A lorasid tastes a little like a plum, more like a plum than anything else in Rialynas tasted like something I knew, and they bake it into tarts with spices I’ll never be able to describe. There were days, walking through the crowded city, tripping over tails and trailing feather boas, where I stopped at every shop with a lorasid tart in the window. I spent those days wondering if the tremor under my skin would really stop when I walked back through the stone doorway into my garden, and wondering also if it would be worth it.
I always closed my eyes for the first sharp bite, and wherever I was—watching a griffin fighting match from behind my fingers in the countess’s box, at a restaurant late at night surrounded by her friends, wandering the streets of the city alone—the taste of something almost familiar weakened the pull of home.
The countess loved trialberries. She ate them with cream in the summer, blended and poured over puddings in the winter, and plain out of a bowl whenever she pleased. The berries stained her lips and fingers reddish purple, and I grew accustomed to carrying a damp cloth in my pocket to wipe juice off her fingers, her mouth, my mouth. The berries themselves are soft, almost impossible to keep for longer than a few hours if not packed in unicorn hair; nor do their vines grow without unicorn manure. The sweetness and bloom fades from them quickly, as delicious as they are.
I wondered sometimes if that very transience, the need for careful maintenance, was the greatest appeal of the berries to the countess—and if the same was true of her affection for me. She must have known that it would kill me to stay.
If you’re still listening to this, you’ve probably felt the shape of not belonging fully to one place. You want a city to blend into, a place with high walls and deep shadows and ten thousand different kinds of people, or a wild landscape, untamed and untamable. You want new shapes, new rhythms, new tastes on your tongue, and you want danger, or at least the hint of it, the satisfying knowledge that you know nothing. You haven’t learned yet to miss what you’re leaving.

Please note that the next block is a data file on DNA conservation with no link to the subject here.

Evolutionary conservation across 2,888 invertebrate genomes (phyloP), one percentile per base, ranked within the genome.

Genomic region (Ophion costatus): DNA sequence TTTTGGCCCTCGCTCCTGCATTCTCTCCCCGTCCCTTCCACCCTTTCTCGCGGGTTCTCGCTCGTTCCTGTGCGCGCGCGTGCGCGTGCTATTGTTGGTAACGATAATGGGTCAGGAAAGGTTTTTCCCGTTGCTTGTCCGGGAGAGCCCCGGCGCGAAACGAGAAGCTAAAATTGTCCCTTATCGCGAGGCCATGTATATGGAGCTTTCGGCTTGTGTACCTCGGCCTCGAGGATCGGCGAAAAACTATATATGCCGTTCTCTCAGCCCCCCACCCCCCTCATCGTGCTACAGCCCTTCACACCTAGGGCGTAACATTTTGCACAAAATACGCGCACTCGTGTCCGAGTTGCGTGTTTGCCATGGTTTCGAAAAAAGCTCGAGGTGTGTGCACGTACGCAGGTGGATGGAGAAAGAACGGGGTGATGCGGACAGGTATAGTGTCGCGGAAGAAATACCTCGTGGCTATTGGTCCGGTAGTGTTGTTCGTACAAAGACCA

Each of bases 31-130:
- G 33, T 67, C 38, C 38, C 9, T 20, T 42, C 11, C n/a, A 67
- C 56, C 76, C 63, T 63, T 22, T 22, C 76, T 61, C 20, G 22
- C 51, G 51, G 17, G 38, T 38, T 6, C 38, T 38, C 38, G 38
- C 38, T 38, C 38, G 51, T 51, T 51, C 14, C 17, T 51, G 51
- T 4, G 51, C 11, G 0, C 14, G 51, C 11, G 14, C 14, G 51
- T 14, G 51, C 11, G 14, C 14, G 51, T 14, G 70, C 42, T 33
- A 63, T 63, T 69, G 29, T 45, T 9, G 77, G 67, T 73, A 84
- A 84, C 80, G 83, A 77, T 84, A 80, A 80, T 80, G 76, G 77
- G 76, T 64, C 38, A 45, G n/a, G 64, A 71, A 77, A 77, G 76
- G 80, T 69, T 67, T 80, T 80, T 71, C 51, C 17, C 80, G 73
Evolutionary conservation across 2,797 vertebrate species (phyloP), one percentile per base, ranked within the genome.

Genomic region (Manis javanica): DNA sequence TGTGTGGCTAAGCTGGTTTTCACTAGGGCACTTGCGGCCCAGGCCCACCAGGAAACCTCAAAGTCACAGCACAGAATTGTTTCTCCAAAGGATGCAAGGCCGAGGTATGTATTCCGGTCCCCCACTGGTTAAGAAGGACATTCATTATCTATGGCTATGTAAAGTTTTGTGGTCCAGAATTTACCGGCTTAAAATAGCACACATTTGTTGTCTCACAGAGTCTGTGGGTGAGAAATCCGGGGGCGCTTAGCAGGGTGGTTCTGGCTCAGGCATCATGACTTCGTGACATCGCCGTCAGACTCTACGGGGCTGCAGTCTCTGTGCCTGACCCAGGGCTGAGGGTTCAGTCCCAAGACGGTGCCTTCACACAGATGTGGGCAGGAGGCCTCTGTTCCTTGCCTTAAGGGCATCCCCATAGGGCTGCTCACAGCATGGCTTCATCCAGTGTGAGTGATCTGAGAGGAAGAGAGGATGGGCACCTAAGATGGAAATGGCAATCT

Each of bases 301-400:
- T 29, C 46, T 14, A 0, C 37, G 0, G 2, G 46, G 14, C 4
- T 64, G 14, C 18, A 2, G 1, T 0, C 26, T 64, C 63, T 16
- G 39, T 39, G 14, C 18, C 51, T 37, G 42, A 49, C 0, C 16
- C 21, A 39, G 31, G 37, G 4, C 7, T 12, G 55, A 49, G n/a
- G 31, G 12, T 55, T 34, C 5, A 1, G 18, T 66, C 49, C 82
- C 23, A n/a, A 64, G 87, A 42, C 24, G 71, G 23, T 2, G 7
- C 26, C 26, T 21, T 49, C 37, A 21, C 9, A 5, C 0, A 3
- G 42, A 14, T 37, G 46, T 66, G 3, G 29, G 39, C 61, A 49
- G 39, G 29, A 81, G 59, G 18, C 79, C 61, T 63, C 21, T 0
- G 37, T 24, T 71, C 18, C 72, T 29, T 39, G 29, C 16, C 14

The first fruit I ate in Rialynas was a noriad, and it gave me that, the sting of something completely new, the warm shock of comfort in the unfamiliar. In the instant that it took my teeth to part the thick skin, bitter and sour, and reach the soft center, unadulterated sweetness, I knew I would never belong to only one place ever again. It was a curse. It felt like a gift.
There was a time, just before I left Rialynas, when I was so ill that all I could eat were marentons and chicken soup. The countess took me back to the country estate, thinking that would help, thinking she might heal me, and she cooked marentons every way she knew how. This fruit’s second-greatest virtue is its versatility. She would fry the rind and beat the pulp with sugar into a sweet sort of soup or cut it into strips with salt and hot spices or boil it down into a tangy, jammy paste.
The marenton’s greatest virtue is its flavor, pungent and sour, with a lingering aftertaste. Most Rialynans eschew the fruit for those of greater sweetness, those with balanced flavor, but the faint burn in my nose and throat after a big bite kept me grounded. It gave me something to focus on other than the pain of brittle bones and sluggish blood, a homesickness that really was a sickness.
Ripe off the tree, nittlestones are the size of your palm, a bit tough, full of seeds, but by late autumn they dry to small shriveled bursts of flavor, bright orange and yellow and red. A perfectly dried nittlestone has a tough, almost brittle exterior that cracks into a thick, chewy center. The flavor is rich and deep, sweet and sour and sharp all at once.
Nittlestones last up to nine months dried—at least, that’s how long it’s been so far, since I kissed the sleeping countess’s temple in the soft morning light and walked back through the doorway, my body almost too weak and weary to propel me as I left home for home. I still eat them sometimes, late at night, when the moon casts a strange soft light on my garden and my small orchard and the doorway I am not strong enough to pass through again.
If you would like to try one, if you would like to step through the doorway and break your heart as I broke mine, you have only to ask. When you come back, worn and weary and alive, bring me the taste of taratensis and the brush of her lips and remind me what it was to have sweetness only.